Definitions

from The American Heritage® Dictionary of the English Language, 5th Edition.

  • noun A gross blunder in logical speech or expression.
  • noun An adult male bovine mammal.
  • noun The uncastrated adult male of domestic cattle.
  • noun The adult male of certain other large animals, such as alligators, elephants, moose, or whales.
  • noun An exceptionally large, strong, and aggressive person.
  • noun An optimist, especially regarding business conditions.
  • noun A person who buys commodities or securities in anticipation of a rise in prices or who tries by speculative purchases to effect such a rise.
  • noun Slang A police officer or detective.
  • noun Foolish, deceitful, or boastful language.
  • noun Insolent talk or behavior.
  • intransitive verb To push; force.
  • intransitive verb To push ahead or through forcefully.
  • adjective Male.
  • adjective Large and strong like a bull.
  • adjective Characterized by rising prices.
  • idiom (grab/take) To deal with a problem directly and resolutely.
  • noun An official document issued by the pope and sealed with a bulla.
  • noun The bulla used to seal such a document.

from The Century Dictionary.

  • To toss or throw up (hedges), as cattle do.
  • In the stock exchange, to endeavor to raise, as the price of shares, artificially and unduly. See the noun.
  • In the stock exchange, in the interest of or favorable to the bulls; buoyant; rising: as, a bull movement; a bull market.
  • noun A bubble.
  • noun A gross inconsistency in language; a ludicrous blunder involving a contradiction in terms: commonly regarded as especially characteristic of the Irish, and often called an Irish bull.
  • noun Synonyms Error, Mistake, etc. See blunder.
  • noun In mining, an iron rod used in ramming clay to line a shot-hole.
  • noun The male of the domestic bovine, of which the female is a cow; in general, the male of any bovine, as of the different species of the genus Bos.
  • noun An old male whale, sea-lion, sea-bear, or fur-seal.
  • noun [capitalized] Taurus, one of the twelve signs of the zodiac.
  • noun In stock-exchange slang, one who endeavors to effect a rise in the price of stock: the opposite of a bear. See bear, 5.
  • noun The bull's-eye of a target.
  • noun plural The stems of hedge-thorns.
  • noun plural The transverse bars of wood into which the heads of harrows are set.
  • noun A five-shilling piece.
  • noun A small keg.
  • noun The weak grog made by pouring water into a spirit-cask nearly empty.
  • noun Same as beal.
  • noun Same as bulla, 2.
  • noun The most authoritative official document issued by the pope or in his name: usually an open letter containing some decree, order, or decision relating to matters of grace or justice.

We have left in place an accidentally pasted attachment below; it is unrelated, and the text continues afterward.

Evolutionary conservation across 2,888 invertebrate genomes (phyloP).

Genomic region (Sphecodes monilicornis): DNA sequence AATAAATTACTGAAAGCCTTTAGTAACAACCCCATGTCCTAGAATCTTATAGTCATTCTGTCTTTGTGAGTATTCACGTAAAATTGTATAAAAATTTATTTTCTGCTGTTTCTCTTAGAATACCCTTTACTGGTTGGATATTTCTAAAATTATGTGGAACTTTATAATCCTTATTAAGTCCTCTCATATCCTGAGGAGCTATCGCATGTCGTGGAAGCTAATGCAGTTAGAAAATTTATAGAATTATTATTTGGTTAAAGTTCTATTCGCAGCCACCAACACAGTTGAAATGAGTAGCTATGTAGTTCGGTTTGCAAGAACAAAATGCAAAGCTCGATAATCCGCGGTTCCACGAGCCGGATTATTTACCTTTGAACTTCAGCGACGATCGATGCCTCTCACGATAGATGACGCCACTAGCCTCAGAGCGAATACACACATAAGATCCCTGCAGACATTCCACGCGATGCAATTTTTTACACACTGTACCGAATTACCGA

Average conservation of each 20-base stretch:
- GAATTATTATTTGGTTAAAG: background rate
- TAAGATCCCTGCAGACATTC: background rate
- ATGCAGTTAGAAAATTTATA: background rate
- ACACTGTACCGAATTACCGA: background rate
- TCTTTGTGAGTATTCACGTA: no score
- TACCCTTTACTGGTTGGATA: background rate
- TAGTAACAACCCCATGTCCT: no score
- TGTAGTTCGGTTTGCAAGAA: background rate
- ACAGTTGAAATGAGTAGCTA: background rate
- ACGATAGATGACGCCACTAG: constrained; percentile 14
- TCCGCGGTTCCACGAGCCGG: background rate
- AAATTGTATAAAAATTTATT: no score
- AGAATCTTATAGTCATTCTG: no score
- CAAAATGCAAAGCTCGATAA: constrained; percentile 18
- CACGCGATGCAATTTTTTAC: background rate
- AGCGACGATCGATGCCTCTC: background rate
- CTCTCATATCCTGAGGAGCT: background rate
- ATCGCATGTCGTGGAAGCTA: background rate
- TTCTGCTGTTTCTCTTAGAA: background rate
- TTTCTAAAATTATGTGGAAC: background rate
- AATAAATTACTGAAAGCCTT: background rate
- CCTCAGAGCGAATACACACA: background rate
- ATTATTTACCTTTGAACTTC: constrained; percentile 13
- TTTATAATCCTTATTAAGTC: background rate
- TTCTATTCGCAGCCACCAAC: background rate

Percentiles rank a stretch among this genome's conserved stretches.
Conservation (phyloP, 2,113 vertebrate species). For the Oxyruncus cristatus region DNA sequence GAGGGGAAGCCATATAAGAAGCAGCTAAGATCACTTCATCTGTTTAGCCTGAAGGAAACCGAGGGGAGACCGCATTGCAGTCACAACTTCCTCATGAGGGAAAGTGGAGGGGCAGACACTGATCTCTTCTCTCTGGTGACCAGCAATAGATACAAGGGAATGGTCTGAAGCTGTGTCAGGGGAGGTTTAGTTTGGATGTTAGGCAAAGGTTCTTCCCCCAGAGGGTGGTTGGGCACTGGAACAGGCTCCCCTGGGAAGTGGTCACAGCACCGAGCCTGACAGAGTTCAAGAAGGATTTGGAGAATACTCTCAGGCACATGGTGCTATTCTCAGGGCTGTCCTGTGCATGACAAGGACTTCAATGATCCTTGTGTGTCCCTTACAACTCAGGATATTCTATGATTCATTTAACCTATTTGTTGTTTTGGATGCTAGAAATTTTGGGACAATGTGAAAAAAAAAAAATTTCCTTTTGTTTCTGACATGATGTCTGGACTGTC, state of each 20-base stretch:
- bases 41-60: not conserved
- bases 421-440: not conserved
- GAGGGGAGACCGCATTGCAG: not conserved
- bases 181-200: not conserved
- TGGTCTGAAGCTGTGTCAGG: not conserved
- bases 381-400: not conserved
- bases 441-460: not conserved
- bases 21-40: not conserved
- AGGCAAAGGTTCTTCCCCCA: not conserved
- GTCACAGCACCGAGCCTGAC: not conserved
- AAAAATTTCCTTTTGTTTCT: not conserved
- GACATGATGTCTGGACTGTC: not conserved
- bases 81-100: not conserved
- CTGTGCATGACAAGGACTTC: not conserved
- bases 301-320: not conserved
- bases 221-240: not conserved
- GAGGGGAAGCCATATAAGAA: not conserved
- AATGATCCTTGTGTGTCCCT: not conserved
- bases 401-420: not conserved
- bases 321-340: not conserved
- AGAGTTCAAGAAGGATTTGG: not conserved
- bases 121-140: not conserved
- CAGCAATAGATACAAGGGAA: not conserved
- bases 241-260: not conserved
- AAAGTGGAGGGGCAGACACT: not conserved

• noun An official letter; an edict; especially, an imperial edict under the Roman or the old German empire.

from the GNU version of the Collaborative International Dictionary of English.

  • transitive verb (Stock Exchange) To endeavor to raise the market price of; ; to endeavor to raise prices in. See 1st bull, n., 4.
  • adjective Of or pertaining to a bull; resembling a bull; male; large; fierce.
  • adjective (Zoöl.) the night hawk; -- so called from the loud noise it makes while feeding on the wing, in the evening.
  • adjective A stupid fellow.
  • adjective (Zoöl.) the chub mackerel.
  • adjective (Mining) a direct single-acting pumping engine, in which the steam cylinder is placed above the pump.
  • adjective (Zoöl.) the pine snake of the United States.
  • adjective a castrated bull. See Stag.

Etymologies

from The American Heritage® Dictionary of the English Language, 4th Edition

[Origin unknown.]

from The American Heritage® Dictionary of the English Language, 4th Edition

[Middle English bule, from Old English bula, probably from Old Norse boli; see bhel- in Indo-European roots.]

from The American Heritage® Dictionary of the English Language, 4th Edition

[Middle English bulle, from Old French, from Medieval Latin bulla; see bulla.]

from Wiktionary, Creative Commons Attribution/Share-Alike License

From Old French boule ("ball"), from Latin bulla ("round swelling"), from Proto-Indo-European *bhel (“to blow, to swell”).

from Wiktionary, Creative Commons Attribution/Share-Alike License

From Middle English bulle, from Old French bulle, from Low Latin bulla

from Wiktionary, Creative Commons Attribution/Share-Alike License

From Middle English bull ("falsehood"), of unknown origin. Possibly related to Old French boul, boule, fraud, deceit, trickery. Popularly associated with bullshit.

from Wiktionary, Creative Commons Attribution/Share-Alike License

From Middle English bul, bule, from Old English bula ("bull, steer"), from Proto-Germanic *bulô ("bull"; compare West Frisian bolle, Dutch bul, German Bulle, Old Norse boli), from Proto-Indo-European *bhl̥no (compare Old Irish ball ("limb"), Latin follis ("bellows, leather bag"), Thracian βόλινθος (bólinthos, "wild bull"), Albanian "buall" (bull) or related bolle ("testicles"), Ancient Greek φαλλός (phallós, "penis")), from Proto-Indo-European *bhel (“to blow”). More at blow.

Examples

Comments

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  • Edict v. nonsense.

    May 24, 2008